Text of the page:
22 Nov USDA Confirms Highly Pathogenic Avian Influenza in Backyard Flock in San Juan County
USDA confirms highly pathogenic avian influenza in backyard flock in San Juan County
ALBUQUERQUE, N.M. – The United States Department of Agriculture’s Animal & Plant Health Inspection Service (APHIS) has confirmed the presence of highly pathogenic avian influenza (HPAI) in a non-commercial backyard flock in San Juan County, New Mexico.
Samples from the flock have been tested by the New Mexico Department of Agriculture’s (NMDA) Veterinarian Diagnostic Services (VDS) Division in Albuquerque, as well as the APHIS National Veterinary Services Laboratories in Ames, Iowa.
Thirteen of 14 chickens from the flock have died. State officials quarantined the affected premises.
According to the U.S. Centers for Disease Control and Prevention (CDC), the public health risk associated with these avian influenza detections in birds remains low. As a reminder, the proper handling and cooking of all poultry and eggs to an internal temperature of 165˚F is recommended as a general food safety precaution.
Anyone involved with poultry production – from the small backyard to the large commercial producer – should review their biosecurity activities to assure the health of their birds. APHIS has materials about biosecurity, including videos, checklists and a toolkit available on its Defend the Flock Resource Center website.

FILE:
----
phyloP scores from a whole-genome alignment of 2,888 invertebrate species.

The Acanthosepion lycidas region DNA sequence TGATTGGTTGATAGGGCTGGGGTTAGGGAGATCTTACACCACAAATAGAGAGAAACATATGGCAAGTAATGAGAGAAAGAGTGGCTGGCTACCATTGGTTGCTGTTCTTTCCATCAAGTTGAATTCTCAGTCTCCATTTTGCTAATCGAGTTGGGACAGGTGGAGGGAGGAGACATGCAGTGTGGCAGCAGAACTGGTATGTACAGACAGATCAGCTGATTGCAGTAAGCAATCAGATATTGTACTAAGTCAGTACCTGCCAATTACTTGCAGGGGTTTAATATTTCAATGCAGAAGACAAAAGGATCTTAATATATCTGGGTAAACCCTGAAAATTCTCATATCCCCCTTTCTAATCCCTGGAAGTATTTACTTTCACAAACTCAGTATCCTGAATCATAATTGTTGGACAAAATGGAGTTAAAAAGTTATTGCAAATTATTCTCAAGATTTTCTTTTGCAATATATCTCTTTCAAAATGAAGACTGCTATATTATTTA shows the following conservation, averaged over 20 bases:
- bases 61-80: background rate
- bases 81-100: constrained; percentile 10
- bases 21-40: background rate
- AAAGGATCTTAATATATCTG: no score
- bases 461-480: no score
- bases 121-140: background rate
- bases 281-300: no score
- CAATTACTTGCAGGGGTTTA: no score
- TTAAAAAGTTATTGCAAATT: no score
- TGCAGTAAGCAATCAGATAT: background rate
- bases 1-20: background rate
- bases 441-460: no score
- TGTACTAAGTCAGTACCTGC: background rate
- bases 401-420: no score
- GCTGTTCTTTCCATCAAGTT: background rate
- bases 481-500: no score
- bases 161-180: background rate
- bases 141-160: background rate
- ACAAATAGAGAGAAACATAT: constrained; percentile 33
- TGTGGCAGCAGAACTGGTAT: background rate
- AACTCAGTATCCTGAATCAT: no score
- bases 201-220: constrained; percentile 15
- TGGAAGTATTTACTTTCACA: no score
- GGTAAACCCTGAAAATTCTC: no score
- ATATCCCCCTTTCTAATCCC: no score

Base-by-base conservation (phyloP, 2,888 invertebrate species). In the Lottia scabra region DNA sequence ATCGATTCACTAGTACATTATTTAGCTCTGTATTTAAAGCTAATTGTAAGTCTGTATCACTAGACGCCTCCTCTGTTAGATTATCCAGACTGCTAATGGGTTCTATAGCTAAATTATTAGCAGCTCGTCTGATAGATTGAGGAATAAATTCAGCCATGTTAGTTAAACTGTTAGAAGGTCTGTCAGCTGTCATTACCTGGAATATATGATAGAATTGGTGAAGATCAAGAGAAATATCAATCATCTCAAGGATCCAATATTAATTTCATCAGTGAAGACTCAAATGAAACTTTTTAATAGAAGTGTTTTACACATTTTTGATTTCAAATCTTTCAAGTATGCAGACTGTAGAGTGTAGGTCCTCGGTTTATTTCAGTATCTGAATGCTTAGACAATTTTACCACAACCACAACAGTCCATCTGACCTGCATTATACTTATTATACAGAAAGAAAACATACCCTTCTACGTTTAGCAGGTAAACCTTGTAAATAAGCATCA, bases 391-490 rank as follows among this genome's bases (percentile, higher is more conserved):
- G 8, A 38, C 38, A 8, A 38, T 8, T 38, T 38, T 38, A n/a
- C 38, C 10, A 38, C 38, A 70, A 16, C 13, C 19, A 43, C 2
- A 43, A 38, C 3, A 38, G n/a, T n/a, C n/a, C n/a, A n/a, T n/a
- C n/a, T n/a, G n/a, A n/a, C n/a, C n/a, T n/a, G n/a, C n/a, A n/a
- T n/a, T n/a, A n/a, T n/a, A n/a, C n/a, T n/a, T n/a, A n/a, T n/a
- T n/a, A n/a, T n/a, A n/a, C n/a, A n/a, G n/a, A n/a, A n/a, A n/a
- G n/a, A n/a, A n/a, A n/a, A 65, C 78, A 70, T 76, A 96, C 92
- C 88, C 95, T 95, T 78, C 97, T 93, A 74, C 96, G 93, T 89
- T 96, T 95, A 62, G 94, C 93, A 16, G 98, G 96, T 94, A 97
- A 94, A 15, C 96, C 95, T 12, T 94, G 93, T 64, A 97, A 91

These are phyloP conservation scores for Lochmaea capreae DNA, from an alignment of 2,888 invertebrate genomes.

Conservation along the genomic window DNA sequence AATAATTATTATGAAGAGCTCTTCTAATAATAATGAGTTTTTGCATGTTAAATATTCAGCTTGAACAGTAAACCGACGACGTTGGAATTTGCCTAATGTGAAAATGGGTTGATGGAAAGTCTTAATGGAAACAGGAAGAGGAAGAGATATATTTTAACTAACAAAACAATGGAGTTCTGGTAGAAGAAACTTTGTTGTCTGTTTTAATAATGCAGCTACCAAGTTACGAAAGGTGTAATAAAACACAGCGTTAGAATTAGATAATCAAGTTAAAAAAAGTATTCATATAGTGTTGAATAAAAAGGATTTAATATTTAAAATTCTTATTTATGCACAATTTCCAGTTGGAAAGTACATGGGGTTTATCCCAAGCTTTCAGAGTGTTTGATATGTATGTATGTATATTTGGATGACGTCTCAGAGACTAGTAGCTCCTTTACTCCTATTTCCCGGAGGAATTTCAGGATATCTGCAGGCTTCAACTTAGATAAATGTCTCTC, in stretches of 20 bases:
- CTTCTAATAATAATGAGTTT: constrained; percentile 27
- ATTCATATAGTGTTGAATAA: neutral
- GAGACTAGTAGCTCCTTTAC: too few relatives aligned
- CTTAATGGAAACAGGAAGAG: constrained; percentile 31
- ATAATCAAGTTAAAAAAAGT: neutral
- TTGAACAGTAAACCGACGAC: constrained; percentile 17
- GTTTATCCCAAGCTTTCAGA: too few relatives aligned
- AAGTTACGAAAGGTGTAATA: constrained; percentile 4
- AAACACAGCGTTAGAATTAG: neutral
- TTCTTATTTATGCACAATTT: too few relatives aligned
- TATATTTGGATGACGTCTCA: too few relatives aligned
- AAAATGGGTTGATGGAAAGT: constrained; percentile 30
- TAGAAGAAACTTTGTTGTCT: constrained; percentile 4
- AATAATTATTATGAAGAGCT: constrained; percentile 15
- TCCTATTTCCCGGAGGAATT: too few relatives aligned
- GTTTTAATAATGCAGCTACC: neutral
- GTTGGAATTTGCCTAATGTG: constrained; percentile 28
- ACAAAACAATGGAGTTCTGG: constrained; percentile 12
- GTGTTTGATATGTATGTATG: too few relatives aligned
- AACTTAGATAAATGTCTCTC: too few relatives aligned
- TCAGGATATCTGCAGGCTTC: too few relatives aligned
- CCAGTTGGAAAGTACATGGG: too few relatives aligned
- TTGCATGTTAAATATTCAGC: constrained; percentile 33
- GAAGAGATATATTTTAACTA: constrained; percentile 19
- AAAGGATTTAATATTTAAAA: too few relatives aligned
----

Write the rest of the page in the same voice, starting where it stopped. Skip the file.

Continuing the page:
All cases in commercial and backyard flocks will be listed on the APHIS website.
In addition to practicing good biosecurity, all bird owners should prevent contact between their birds and wild birds. New Mexico bird owners should immediately report sick birds or unusual bird deaths to the New Mexico State Veterinarian at 505-841-6161 or 505-414-2811, or call the USDA at 866-536-7593. The local USDA office may be reached at 505-313-8050.
The New Mexico Livestock Board website offers information about import permits for shipments coming to New Mexico originating in HPAI-impacted states.
APHIS urges producers to consider bringing birds indoors when possible to further prevent exposures. Additional information on biosecurity for backyard flocks can be found on the APHIS Avian Health website.
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